Standards have to be agreed and adopted for markets to take off.
Meetings, Boston, January 9-12, 2017
Who knew that Alpha Geek caregivers may be interested in health startups? Pew’s just-out research publication, Family Caregivers Online, prompted a column in tech pub Gigaom to suggest that health startups should market to Alpha Geek caregivers. These front-running tech types give us a sense of 'what the future will be like.' There are so many mutually exclusive words (health startup, caregiver, alpha Geek) in that phrase that it begs for analysis. Let’s start with the Pew data: 30% of adults play some sort of caregiving role, and eight in ten of these caregivers have access to the Internet, making them ‘online caregivers,’ the majority of whom look for health information more often than online users who are not caregivers. No kidding. This reinforced and is roughly consistent with the National Alliance for Caregiving report of similar in 2009.
Receptiveness to caregiving technologies, yes – but adoption? Alpha Geek? To further understand online family caregivers’ needs, NAC conducted a survey in 2010 that queried them about which technologies of a set of 12 choices they might be interested in using. In that study, the most accepted tech categories – that is, 70% thought they would be very or somewhat helpful -- were personal health record tracking, a caregiving coordination system, and medication management. At the same time, nearly half of responders in that survey were concerned about barriers to adoption -- the technology might be too expensive or the care recipient might be resistant.
What has been the reality with these top categories? Today we’ve got apps. According to a recent USA Today article, there are at least 40,000 medical/health apps out there. Whew. Within those, it seems that personal health tracking is popular. See the quantified self movement. We also have what I would describe as a wave of self-absorbed apps. But as for caregiving coordination, one app, Lotsa Helping Hands, is available. For medication management (with dispensing), there are a number of products ranging from MedMinder to Philips Medication Dispensing Service, GlowCaps, TabSafe, but that market has not boomed. Even as you study the list of suggested caregiving apps from various sites that include AARP and LeadingAge -- what you see is underwhelming. The category of apps for caregiving, and by extension, the health apps for caregiving, must gain more definition and refinement to move past if-we-build-it-they-will-sign-up stage.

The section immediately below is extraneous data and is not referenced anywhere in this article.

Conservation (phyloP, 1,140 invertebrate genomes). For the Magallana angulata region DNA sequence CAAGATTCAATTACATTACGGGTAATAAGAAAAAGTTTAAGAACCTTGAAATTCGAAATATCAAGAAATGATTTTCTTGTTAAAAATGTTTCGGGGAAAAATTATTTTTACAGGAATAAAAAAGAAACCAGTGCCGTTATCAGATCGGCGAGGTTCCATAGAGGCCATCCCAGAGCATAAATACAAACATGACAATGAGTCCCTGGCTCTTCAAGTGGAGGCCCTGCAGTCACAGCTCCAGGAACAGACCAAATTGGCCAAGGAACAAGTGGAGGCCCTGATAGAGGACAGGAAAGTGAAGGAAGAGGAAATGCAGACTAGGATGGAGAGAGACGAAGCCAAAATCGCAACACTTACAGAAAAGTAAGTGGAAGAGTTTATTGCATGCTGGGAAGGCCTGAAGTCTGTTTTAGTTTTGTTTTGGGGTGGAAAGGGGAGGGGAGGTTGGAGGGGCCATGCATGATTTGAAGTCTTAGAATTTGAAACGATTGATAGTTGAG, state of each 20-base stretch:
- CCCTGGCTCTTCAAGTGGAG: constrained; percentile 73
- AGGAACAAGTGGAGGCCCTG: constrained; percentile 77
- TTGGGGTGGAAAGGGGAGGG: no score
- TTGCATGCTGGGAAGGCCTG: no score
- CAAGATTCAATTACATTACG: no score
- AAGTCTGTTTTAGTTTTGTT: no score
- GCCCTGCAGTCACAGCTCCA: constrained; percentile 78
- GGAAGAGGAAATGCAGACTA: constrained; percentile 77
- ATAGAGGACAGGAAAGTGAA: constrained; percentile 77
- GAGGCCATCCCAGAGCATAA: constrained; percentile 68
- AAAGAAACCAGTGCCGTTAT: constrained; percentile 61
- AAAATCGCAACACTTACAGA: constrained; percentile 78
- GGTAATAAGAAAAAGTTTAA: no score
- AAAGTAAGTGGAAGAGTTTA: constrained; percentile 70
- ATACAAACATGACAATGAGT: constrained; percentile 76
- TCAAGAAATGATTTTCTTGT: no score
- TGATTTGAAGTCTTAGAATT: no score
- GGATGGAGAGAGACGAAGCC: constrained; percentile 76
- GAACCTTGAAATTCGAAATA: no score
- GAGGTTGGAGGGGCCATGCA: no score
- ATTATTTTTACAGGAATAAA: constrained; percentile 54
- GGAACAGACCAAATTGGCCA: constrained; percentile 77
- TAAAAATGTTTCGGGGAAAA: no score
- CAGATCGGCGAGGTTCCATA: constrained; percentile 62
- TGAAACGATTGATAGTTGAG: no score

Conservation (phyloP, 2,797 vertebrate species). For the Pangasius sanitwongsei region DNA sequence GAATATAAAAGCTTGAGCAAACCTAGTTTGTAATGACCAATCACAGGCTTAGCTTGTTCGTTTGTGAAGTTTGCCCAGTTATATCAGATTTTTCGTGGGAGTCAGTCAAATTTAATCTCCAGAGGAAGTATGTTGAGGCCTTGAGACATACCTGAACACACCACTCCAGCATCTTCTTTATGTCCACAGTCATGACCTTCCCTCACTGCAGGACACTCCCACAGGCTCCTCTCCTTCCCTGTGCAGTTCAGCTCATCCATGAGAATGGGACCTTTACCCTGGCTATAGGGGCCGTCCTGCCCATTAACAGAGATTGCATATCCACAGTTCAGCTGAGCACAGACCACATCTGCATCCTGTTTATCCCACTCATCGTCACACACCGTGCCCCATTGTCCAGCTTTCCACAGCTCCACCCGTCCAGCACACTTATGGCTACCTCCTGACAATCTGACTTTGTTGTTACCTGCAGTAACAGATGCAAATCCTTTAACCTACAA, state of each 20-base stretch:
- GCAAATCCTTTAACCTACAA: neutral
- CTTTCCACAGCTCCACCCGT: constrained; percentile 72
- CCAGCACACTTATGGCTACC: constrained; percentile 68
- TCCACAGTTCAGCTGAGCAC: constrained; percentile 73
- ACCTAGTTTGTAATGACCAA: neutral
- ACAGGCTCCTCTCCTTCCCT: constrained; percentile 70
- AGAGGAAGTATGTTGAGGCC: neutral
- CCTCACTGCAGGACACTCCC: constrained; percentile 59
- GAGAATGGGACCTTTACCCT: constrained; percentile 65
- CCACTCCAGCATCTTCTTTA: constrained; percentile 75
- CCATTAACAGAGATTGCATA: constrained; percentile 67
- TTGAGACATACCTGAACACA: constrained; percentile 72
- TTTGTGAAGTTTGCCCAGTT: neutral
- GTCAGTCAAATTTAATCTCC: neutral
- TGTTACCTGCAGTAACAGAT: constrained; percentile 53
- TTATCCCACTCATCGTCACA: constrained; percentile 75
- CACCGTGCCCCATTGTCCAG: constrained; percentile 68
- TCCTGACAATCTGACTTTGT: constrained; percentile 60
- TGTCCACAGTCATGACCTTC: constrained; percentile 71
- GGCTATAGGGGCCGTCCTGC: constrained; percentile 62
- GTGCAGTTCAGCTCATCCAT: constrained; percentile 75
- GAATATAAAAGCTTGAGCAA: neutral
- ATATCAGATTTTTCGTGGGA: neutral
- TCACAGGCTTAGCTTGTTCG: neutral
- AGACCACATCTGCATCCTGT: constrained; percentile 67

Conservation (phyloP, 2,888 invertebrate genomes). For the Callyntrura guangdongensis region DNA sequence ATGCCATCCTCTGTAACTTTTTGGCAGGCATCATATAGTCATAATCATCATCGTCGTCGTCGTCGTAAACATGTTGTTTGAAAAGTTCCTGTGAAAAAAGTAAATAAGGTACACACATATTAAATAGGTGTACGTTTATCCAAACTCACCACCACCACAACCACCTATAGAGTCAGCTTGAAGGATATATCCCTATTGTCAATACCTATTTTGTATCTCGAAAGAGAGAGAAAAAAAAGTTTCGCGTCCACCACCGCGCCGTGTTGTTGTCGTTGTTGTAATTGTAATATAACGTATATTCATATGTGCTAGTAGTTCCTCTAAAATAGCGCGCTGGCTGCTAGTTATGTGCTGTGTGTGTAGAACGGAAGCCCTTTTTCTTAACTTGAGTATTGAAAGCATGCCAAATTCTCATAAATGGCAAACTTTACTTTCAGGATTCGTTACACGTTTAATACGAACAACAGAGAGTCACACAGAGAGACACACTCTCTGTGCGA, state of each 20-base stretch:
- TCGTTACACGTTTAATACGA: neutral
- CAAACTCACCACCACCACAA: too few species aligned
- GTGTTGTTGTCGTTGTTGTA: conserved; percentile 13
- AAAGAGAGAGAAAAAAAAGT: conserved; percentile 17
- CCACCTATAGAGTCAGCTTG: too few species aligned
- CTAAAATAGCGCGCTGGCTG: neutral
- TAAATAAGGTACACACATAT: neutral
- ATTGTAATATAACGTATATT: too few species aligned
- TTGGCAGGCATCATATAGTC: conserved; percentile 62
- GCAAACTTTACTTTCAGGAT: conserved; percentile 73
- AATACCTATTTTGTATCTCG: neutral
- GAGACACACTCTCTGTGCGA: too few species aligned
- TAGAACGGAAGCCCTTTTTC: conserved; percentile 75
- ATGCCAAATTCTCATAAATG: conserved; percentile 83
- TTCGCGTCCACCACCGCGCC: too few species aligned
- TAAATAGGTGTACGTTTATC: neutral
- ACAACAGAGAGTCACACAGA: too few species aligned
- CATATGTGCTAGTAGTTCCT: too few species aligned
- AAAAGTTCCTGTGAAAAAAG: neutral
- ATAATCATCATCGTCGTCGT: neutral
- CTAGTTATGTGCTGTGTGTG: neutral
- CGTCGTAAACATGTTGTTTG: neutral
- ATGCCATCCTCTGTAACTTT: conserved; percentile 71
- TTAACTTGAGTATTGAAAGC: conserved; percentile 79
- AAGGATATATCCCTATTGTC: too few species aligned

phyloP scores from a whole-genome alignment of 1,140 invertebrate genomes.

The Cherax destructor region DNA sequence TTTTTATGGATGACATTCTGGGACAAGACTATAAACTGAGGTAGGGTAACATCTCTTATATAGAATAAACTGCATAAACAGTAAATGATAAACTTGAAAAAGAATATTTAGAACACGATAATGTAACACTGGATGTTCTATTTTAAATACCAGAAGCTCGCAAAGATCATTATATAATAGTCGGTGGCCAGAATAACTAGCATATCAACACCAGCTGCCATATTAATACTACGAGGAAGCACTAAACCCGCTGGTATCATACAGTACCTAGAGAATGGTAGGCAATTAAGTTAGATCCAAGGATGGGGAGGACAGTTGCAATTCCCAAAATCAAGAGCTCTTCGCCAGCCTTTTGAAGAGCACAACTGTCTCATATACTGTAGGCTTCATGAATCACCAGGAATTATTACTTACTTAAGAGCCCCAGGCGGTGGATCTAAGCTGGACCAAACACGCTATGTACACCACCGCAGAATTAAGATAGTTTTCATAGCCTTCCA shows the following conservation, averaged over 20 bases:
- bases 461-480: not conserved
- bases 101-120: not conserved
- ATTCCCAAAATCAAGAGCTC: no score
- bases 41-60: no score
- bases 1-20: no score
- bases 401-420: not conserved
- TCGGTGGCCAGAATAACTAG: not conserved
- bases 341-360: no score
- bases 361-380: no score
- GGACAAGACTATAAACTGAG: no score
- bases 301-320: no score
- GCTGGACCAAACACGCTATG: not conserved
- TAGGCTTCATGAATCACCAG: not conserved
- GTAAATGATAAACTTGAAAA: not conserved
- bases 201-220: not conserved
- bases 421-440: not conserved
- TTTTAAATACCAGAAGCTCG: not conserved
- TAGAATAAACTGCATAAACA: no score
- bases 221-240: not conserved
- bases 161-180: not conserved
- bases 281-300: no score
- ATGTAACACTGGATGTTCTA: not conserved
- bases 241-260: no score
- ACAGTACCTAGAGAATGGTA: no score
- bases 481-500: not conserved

So what’s a caregiving health solution anyway? Process matters. For vendors of health tech in the caregiving space, it will matter that they can articulate the multiple stages of caregiving and place a technology on the caregiving continuum. Otherwise, the next app and the next are opportunistic moments without context, wasting development time/money if they fail and surprising inventors if they succeed. So here’s one suggested process for caregiving and health solutions -- they must be able to: 1) Identify and categorize care requirement -- or as NAC refers to it, be able to classify ‘burden of care’ and type of care, including chronic condition, dementia, medication management, and mobility support; 2) Present multiple products and/or solutions that find and vet external care assistance – home and home health care, specialty doctors, clinics, hospitals, long-term care residences; 3) Present solutions that enable assignment of family members to assist; and 4) Stay in touch with a care recipient’s status (as with CaringBridge); 5) Integrate with in-market health solutions.
What a caregiving health solution is not -- an app.